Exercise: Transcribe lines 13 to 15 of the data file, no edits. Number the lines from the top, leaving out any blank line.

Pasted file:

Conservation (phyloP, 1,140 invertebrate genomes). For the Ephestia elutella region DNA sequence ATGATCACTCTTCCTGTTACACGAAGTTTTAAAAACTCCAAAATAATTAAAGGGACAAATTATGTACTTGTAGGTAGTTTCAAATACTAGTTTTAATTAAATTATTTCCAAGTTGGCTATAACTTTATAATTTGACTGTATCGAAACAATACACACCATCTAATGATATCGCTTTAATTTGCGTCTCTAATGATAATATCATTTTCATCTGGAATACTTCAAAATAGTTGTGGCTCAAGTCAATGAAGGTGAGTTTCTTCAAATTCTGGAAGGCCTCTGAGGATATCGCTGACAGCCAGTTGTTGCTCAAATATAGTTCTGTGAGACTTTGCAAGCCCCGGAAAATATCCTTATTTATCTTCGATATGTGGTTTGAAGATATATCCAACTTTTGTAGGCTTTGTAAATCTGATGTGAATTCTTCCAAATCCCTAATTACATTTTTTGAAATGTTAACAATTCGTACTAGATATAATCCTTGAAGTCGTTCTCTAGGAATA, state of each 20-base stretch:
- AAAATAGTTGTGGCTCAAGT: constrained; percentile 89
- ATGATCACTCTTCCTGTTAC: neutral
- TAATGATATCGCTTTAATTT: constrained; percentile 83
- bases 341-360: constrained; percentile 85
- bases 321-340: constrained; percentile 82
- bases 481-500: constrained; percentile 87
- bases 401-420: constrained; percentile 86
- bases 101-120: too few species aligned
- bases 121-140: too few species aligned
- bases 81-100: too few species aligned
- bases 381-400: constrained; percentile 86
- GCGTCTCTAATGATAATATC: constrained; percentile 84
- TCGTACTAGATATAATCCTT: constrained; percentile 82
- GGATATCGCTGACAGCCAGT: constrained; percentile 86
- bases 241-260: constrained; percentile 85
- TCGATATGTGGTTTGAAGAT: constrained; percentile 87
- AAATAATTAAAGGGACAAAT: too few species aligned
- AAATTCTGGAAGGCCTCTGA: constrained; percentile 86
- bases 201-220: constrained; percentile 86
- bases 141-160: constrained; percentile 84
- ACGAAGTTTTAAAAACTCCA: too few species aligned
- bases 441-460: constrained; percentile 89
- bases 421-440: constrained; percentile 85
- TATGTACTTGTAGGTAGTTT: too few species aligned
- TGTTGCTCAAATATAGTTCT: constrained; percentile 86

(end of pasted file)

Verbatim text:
- GCGTCTCTAATGATAATATC: constrained; percentile 84
- TCGTACTAGATATAATCCTT: constrained; percentile 82
- GGATATCGCTGACAGCCAGT: constrained; percentile 86